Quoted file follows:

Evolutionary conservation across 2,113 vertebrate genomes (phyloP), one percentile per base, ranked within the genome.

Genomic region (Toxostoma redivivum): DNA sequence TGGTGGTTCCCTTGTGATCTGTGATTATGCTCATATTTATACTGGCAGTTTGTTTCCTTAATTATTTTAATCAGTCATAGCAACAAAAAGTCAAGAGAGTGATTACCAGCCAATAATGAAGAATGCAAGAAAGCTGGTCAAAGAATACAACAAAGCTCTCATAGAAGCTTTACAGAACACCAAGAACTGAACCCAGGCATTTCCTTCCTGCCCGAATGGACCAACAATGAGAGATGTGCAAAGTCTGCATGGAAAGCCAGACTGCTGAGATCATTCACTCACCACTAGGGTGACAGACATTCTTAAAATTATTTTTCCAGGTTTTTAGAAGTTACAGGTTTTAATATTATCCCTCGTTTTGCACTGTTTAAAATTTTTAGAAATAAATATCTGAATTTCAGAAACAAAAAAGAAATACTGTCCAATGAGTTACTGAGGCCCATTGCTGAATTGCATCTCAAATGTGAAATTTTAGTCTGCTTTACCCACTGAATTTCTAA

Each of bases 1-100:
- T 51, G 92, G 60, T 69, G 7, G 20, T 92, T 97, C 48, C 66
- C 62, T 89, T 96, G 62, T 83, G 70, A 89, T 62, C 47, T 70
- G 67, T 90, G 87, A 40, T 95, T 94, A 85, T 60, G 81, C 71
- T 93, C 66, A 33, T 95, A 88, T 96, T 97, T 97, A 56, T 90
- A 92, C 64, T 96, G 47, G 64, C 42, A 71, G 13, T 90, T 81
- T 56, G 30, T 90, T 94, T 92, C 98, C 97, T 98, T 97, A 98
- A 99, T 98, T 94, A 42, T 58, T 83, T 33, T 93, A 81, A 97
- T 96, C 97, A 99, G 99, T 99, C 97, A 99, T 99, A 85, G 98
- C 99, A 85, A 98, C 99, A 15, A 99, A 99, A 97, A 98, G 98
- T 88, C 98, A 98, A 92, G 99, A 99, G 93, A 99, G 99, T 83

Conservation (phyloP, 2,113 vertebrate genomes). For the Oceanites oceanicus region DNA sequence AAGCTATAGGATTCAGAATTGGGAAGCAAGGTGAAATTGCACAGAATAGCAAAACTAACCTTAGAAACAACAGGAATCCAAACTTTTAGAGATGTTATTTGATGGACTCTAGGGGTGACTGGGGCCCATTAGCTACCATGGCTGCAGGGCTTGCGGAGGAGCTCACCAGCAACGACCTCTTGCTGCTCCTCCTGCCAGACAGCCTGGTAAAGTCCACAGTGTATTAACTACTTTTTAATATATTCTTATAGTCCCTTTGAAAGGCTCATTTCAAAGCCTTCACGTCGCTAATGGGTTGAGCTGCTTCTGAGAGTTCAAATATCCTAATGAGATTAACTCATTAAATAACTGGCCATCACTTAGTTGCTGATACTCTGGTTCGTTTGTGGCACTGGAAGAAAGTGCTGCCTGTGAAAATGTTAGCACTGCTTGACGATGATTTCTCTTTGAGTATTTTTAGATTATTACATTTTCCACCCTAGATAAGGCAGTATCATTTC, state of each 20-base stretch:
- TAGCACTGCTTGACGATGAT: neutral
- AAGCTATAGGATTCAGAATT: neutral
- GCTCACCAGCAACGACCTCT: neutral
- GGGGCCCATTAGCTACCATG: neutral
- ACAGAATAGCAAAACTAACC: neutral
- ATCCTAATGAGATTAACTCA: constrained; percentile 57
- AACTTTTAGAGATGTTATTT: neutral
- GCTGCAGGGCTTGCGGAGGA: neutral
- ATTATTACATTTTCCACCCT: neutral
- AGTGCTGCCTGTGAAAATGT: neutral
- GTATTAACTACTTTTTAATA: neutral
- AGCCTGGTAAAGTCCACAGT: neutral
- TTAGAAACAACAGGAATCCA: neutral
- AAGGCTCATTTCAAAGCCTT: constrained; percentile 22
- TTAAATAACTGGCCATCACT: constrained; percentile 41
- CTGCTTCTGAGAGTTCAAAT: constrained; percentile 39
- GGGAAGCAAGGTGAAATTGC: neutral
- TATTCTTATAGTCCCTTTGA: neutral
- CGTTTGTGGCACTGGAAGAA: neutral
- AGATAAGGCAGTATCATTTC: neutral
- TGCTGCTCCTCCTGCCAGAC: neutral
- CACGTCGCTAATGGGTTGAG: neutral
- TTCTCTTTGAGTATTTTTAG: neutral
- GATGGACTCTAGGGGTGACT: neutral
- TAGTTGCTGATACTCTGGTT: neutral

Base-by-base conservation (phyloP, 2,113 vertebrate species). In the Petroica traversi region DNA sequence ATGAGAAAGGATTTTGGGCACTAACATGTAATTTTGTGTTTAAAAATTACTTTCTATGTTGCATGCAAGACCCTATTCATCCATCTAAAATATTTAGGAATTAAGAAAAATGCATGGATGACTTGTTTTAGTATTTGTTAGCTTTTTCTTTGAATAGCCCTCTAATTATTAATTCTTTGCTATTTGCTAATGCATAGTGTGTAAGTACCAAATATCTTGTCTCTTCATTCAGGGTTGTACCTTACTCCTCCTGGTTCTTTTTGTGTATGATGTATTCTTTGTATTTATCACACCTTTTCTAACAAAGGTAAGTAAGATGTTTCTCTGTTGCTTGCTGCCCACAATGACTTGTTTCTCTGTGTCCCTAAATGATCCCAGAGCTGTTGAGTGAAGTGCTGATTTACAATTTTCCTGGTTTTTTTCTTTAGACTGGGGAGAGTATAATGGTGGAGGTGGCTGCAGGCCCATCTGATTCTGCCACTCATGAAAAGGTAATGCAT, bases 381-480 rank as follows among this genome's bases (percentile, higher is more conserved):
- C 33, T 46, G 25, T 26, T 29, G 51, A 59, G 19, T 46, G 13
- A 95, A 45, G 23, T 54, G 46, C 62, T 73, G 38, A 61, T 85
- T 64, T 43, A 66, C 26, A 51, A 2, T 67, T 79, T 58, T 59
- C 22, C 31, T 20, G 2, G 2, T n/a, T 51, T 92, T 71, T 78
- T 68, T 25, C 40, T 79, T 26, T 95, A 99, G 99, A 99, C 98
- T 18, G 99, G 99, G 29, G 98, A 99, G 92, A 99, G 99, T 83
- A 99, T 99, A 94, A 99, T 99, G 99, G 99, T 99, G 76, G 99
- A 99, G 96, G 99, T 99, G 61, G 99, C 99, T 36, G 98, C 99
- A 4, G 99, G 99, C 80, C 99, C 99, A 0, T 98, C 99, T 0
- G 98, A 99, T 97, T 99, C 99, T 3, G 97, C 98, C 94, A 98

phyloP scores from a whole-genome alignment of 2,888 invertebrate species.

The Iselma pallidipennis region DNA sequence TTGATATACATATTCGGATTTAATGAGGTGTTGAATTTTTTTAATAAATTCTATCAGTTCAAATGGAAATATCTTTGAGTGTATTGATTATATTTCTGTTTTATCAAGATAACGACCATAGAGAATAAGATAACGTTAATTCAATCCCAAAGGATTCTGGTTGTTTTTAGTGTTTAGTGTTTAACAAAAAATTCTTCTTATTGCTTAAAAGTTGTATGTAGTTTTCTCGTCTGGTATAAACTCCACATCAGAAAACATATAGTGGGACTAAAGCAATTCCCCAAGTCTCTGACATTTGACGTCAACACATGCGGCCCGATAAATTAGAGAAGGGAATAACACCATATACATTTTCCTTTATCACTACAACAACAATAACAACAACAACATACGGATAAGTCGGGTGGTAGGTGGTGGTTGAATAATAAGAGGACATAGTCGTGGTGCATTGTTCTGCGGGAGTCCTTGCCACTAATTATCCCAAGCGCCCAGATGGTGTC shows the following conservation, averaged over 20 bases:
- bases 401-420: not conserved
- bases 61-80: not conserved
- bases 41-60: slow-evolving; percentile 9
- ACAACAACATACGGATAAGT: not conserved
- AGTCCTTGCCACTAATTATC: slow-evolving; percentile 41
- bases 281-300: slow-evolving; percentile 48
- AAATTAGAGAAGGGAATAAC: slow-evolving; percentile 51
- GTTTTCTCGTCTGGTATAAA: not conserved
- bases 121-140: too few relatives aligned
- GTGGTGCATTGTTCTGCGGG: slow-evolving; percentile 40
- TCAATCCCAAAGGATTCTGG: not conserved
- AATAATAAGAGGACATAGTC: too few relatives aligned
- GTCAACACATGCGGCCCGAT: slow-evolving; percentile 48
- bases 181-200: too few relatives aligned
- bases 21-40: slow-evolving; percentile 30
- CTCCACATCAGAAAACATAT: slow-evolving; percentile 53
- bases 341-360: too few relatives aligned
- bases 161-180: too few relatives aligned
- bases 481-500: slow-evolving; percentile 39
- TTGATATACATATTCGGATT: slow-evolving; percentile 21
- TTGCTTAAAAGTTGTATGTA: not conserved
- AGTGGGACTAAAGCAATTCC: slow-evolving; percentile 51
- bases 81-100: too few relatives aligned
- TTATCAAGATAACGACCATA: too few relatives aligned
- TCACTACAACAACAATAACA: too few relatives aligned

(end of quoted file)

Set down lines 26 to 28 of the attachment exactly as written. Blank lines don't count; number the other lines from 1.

- AGCCTGGTAAAGTCCACAGT: neutral
- TTAGAAACAACAGGAATCCA: neutral
- AAGGCTCATTTCAAAGCCTT: constrained; percentile 22